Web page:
Amping up the single analog input of ESP8266 to 16

Using a CD74HC4067 multiplexer

Why use a multiplexer?

One disadvantage of the tiny WiFi-capable ESP8266 micro-controller is its single analog input pin. This makes it impossible to measure, for instance, multiple photo-resistors at once. To solve this issue we experimented with using a 1-to-16 channel multiplexer known as CD74HC4067. This particular multiplexer let’s you read from 16 different possible analog devices by switching between them. Like all microchips, the idea behind the switch is to use a logic scheme to change between the channels. To control the CD74HC4067 you need to sacrifice 5 of the GPIO pins. Here’s the logic table obtained from the Texas instruments website:


Here’s how to wire the ESP8266 to one of these multiplexers:

In this example we connected 2 photoresistors to 2 different analog channels (0 and 12).

Micropython for CD74HC4067

We wrote a micropython class for ESP8266 (Huzzah Feather in particular) to be able to easily control and read from the analog channels. Let’s go through it step by step:

We first use micropython’s machine module to control the output from 5 GPIO pins of choice and the single analog input:

import machine

class Mux:
    def __init__(self, S0, S1, S2, S3, E, signal=0):
        self.S0 = machine.Pin(S0, machine.Pin.OUT)
        self.S1 = machine.Pin(S1, machine.Pin.OUT)
        self.S2 = machine.Pin(S2, machine.Pin.OUT)
        self.S3 = machine.Pin(S3, machine.Pin.OUT)
        self.E = machine.Pin(E, machine.Pin.OUT)
        self.signal = machine.ADC(signal)
        self.current_bits = "0000"
        self.state = False

Now we are capable of controlling the output pins to change the channel according to the logic table. It’s best practice to create a method to reset all the S pins to 0 at first and the E pin to 1 inside the init. We can add a _reset() function like this to do it:

    def _reset(self):   

Then we can write a function to simply flip the E state on or off to enable/disable the multiplexer when needed:

    def switch_state(self):
        if self.state:
            self.state = False
            self.state = True

Now we need a function to map the channel id to bits and vice versa:

    def _bits_to_channel(self, bits):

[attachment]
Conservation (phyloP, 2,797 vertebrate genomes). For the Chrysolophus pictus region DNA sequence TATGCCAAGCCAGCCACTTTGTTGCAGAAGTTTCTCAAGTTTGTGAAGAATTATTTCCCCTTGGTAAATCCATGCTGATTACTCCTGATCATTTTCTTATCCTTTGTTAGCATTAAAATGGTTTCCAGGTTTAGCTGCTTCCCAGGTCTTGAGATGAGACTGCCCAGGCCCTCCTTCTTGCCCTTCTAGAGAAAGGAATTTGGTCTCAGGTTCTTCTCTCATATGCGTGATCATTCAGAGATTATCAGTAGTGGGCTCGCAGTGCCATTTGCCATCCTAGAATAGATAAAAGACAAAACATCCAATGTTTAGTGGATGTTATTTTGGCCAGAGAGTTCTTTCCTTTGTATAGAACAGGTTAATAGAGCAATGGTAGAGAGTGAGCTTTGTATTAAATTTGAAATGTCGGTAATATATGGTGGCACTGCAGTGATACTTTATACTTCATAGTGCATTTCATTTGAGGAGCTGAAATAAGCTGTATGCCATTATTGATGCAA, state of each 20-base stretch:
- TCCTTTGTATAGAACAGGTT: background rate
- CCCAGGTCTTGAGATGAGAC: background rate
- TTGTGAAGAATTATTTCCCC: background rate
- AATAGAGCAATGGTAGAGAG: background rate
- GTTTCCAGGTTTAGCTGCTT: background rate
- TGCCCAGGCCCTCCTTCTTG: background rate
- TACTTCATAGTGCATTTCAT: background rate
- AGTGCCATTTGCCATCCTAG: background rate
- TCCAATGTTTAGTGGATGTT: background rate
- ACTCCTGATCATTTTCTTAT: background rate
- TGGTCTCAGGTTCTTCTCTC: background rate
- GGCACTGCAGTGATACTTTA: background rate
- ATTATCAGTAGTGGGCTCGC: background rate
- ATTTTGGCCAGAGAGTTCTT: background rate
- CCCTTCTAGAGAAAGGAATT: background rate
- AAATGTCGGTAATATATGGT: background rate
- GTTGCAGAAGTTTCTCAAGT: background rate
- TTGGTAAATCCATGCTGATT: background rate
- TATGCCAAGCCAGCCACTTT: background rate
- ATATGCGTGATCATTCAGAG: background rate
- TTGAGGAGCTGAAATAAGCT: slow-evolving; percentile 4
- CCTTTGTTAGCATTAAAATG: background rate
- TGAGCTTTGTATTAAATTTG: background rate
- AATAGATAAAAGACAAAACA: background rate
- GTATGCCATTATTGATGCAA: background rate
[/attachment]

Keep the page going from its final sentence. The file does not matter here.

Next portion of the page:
return int("0000" + "".join([str(x) for x in "".join(reversed(bits))]), 2)

    def _channel_to_bits(self, channel_id):
        return ''.join(reversed("{:0>{w}}".format(bin(channel_id)[2:], w=4)))

The trick to the bits_to_channel function is to concatenate the 4 logic bits with a filler of 0000 string and convert it to its corresponding 8bit integer value. Ah, another detail is to also flip the 4 bits (for unknown reasons). Of course, this mapping can also written out and hard coded if you don’t mind the looks. For the channel to bits function, we used python’s built in bin function to first obtain the 8bit string for the channel id and then reverse it before returning. A side note: reversing a list by alist[::-1] does not work in micropython.

Now we need to have a function for switching the pins according to the given channel specific 4bit value:

    def _switch_pins_with_bits(self, bits):  
        s0, s1, s2, s3 = [int(x) for x in tuple(bits)]  

Lastly, the most important function takes a channel ID and switches the analog input to that:

    def switch_channel(self, channel_id):  
        bits = self._channel_to_bits(channel_id)  
        self.current_bits = bits

Example usage

After we put this class into the file, we can transfer it to the esp8266 and reboot the board.

Then we can turn on the REPL to switch channels and read the signal:

mux = Mux(14, 12, 13, 15, 16)       # this is according to the GPIO wiring used.
mux.switch_state()                 # turns on the reading
print(            # reads the signal from channel 0 (default channel → “0000”)
mux.switch_channel(12)             # switches to channel 12
print(            # reads from channel 12

For comments, click the arrow at the top right corner.